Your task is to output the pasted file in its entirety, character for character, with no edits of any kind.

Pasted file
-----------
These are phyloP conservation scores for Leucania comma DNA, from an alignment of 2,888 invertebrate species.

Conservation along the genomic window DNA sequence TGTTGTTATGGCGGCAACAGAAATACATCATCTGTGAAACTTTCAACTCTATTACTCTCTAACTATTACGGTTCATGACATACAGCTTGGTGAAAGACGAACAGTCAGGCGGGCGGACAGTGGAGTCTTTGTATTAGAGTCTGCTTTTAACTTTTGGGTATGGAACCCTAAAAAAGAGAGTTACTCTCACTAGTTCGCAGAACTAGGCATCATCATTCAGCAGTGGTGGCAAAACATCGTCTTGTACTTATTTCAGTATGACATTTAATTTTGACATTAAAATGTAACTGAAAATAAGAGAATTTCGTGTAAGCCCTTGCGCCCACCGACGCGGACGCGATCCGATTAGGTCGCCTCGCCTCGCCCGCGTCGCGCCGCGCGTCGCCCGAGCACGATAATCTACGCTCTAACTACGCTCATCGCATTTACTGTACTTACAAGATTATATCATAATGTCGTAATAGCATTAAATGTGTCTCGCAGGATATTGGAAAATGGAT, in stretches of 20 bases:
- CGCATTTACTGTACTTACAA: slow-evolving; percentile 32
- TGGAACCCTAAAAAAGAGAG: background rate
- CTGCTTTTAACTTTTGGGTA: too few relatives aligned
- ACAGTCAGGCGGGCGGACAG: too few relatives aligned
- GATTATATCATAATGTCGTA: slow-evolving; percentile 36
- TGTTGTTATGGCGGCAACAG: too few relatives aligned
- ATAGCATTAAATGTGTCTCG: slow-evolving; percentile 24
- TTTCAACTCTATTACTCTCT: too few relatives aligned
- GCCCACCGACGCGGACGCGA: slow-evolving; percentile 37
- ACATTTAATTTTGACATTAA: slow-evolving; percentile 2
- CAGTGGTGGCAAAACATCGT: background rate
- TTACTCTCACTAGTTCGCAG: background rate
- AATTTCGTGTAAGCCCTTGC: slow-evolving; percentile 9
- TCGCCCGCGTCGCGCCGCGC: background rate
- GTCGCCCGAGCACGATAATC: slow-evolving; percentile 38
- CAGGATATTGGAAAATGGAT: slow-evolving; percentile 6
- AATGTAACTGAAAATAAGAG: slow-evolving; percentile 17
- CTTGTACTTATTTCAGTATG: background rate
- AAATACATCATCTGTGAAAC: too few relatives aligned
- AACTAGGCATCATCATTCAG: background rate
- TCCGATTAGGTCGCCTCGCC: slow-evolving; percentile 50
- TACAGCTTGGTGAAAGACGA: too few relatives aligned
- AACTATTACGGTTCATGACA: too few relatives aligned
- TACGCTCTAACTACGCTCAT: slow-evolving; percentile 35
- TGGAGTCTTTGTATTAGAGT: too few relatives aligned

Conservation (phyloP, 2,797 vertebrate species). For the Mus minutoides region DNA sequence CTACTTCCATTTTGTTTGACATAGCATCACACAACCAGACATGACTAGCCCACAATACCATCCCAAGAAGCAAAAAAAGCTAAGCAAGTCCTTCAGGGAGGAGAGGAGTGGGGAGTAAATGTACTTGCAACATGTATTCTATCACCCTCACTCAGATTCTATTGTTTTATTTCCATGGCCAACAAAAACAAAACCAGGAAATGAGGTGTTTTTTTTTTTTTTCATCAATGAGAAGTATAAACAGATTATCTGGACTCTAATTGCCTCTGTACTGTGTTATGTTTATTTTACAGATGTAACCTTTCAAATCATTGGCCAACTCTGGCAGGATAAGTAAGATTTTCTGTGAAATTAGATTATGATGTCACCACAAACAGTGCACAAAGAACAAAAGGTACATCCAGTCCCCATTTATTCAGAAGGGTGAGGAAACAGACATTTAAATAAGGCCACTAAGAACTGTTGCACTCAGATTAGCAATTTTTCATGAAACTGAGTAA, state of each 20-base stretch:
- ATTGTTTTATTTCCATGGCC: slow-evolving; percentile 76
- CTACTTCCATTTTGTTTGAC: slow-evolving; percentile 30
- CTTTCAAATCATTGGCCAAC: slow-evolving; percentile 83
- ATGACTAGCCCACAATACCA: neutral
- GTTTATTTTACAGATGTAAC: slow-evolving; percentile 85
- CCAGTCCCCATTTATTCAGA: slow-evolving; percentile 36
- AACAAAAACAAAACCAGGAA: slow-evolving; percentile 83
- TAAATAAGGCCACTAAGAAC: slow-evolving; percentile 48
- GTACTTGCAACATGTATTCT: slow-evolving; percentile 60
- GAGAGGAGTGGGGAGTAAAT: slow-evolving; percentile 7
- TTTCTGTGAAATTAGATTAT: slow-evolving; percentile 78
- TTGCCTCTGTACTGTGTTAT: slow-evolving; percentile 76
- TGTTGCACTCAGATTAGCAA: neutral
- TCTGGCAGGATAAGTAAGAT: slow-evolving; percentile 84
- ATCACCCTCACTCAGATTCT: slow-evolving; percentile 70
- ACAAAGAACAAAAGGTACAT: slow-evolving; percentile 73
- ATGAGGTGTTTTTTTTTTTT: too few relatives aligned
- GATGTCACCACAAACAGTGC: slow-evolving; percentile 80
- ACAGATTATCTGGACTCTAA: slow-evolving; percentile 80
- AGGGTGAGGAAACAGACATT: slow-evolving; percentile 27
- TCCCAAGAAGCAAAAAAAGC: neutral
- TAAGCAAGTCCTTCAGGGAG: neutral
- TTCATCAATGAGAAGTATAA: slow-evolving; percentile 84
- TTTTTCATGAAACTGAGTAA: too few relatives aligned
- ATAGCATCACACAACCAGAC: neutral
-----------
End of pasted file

These are phyloP conservation scores for Leucania comma DNA, from an alignment of 2,888 invertebrate species.

Conservation along the genomic window DNA sequence TGTTGTTATGGCGGCAACAGAAATACATCATCTGTGAAACTTTCAACTCTATTACTCTCTAACTATTACGGTTCATGACATACAGCTTGGTGAAAGACGAACAGTCAGGCGGGCGGACAGTGGAGTCTTTGTATTAGAGTCTGCTTTTAACTTTTGGGTATGGAACCCTAAAAAAGAGAGTTACTCTCACTAGTTCGCAGAACTAGGCATCATCATTCAGCAGTGGTGGCAAAACATCGTCTTGTACTTATTTCAGTATGACATTTAATTTTGACATTAAAATGTAACTGAAAATAAGAGAATTTCGTGTAAGCCCTTGCGCCCACCGACGCGGACGCGATCCGATTAGGTCGCCTCGCCTCGCCCGCGTCGCGCCGCGCGTCGCCCGAGCACGATAATCTACGCTCTAACTACGCTCATCGCATTTACTGTACTTACAAGATTATATCATAATGTCGTAATAGCATTAAATGTGTCTCGCAGGATATTGGAAAATGGAT, in stretches of 20 bases:
- CGCATTTACTGTACTTACAA: slow-evolving; percentile 32
- TGGAACCCTAAAAAAGAGAG: background rate
- CTGCTTTTAACTTTTGGGTA: too few relatives aligned
- ACAGTCAGGCGGGCGGACAG: too few relatives aligned
- GATTATATCATAATGTCGTA: slow-evolving; percentile 36
- TGTTGTTATGGCGGCAACAG: too few relatives aligned
- ATAGCATTAAATGTGTCTCG: slow-evolving; percentile 24
- TTTCAACTCTATTACTCTCT: too few relatives aligned
- GCCCACCGACGCGGACGCGA: slow-evolving; percentile 37
- ACATTTAATTTTGACATTAA: slow-evolving; percentile 2
- CAGTGGTGGCAAAACATCGT: background rate
- TTACTCTCACTAGTTCGCAG: background rate
- AATTTCGTGTAAGCCCTTGC: slow-evolving; percentile 9
- TCGCCCGCGTCGCGCCGCGC: background rate
- GTCGCCCGAGCACGATAATC: slow-evolving; percentile 38
- CAGGATATTGGAAAATGGAT: slow-evolving; percentile 6
- AATGTAACTGAAAATAAGAG: slow-evolving; percentile 17
- CTTGTACTTATTTCAGTATG: background rate
- AAATACATCATCTGTGAAAC: too few relatives aligned
- AACTAGGCATCATCATTCAG: background rate
- TCCGATTAGGTCGCCTCGCC: slow-evolving; percentile 50
- TACAGCTTGGTGAAAGACGA: too few relatives aligned
- AACTATTACGGTTCATGACA: too few relatives aligned
- TACGCTCTAACTACGCTCAT: slow-evolving; percentile 35
- TGGAGTCTTTGTATTAGAGT: too few relatives aligned

Conservation (phyloP, 2,797 vertebrate species). For the Mus minutoides region DNA sequence CTACTTCCATTTTGTTTGACATAGCATCACACAACCAGACATGACTAGCCCACAATACCATCCCAAGAAGCAAAAAAAGCTAAGCAAGTCCTTCAGGGAGGAGAGGAGTGGGGAGTAAATGTACTTGCAACATGTATTCTATCACCCTCACTCAGATTCTATTGTTTTATTTCCATGGCCAACAAAAACAAAACCAGGAAATGAGGTGTTTTTTTTTTTTTTCATCAATGAGAAGTATAAACAGATTATCTGGACTCTAATTGCCTCTGTACTGTGTTATGTTTATTTTACAGATGTAACCTTTCAAATCATTGGCCAACTCTGGCAGGATAAGTAAGATTTTCTGTGAAATTAGATTATGATGTCACCACAAACAGTGCACAAAGAACAAAAGGTACATCCAGTCCCCATTTATTCAGAAGGGTGAGGAAACAGACATTTAAATAAGGCCACTAAGAACTGTTGCACTCAGATTAGCAATTTTTCATGAAACTGAGTAA, state of each 20-base stretch:
- ATTGTTTTATTTCCATGGCC: slow-evolving; percentile 76
- CTACTTCCATTTTGTTTGAC: slow-evolving; percentile 30
- CTTTCAAATCATTGGCCAAC: slow-evolving; percentile 83
- ATGACTAGCCCACAATACCA: neutral
- GTTTATTTTACAGATGTAAC: slow-evolving; percentile 85
- CCAGTCCCCATTTATTCAGA: slow-evolving; percentile 36
- AACAAAAACAAAACCAGGAA: slow-evolving; percentile 83
- TAAATAAGGCCACTAAGAAC: slow-evolving; percentile 48
- GTACTTGCAACATGTATTCT: slow-evolving; percentile 60
- GAGAGGAGTGGGGAGTAAAT: slow-evolving; percentile 7
- TTTCTGTGAAATTAGATTAT: slow-evolving; percentile 78
- TTGCCTCTGTACTGTGTTAT: slow-evolving; percentile 76
- TGTTGCACTCAGATTAGCAA: neutral
- TCTGGCAGGATAAGTAAGAT: slow-evolving; percentile 84
- ATCACCCTCACTCAGATTCT: slow-evolving; percentile 70
- ACAAAGAACAAAAGGTACAT: slow-evolving; percentile 73
- ATGAGGTGTTTTTTTTTTTT: too few relatives aligned
- GATGTCACCACAAACAGTGC: slow-evolving; percentile 80
- ACAGATTATCTGGACTCTAA: slow-evolving; percentile 80
- AGGGTGAGGAAACAGACATT: slow-evolving; percentile 27
- TCCCAAGAAGCAAAAAAAGC: neutral
- TAAGCAAGTCCTTCAGGGAG: neutral
- TTCATCAATGAGAAGTATAA: slow-evolving; percentile 84
- TTTTTCATGAAACTGAGTAA: too few relatives aligned
- ATAGCATCACACAACCAGAC: neutral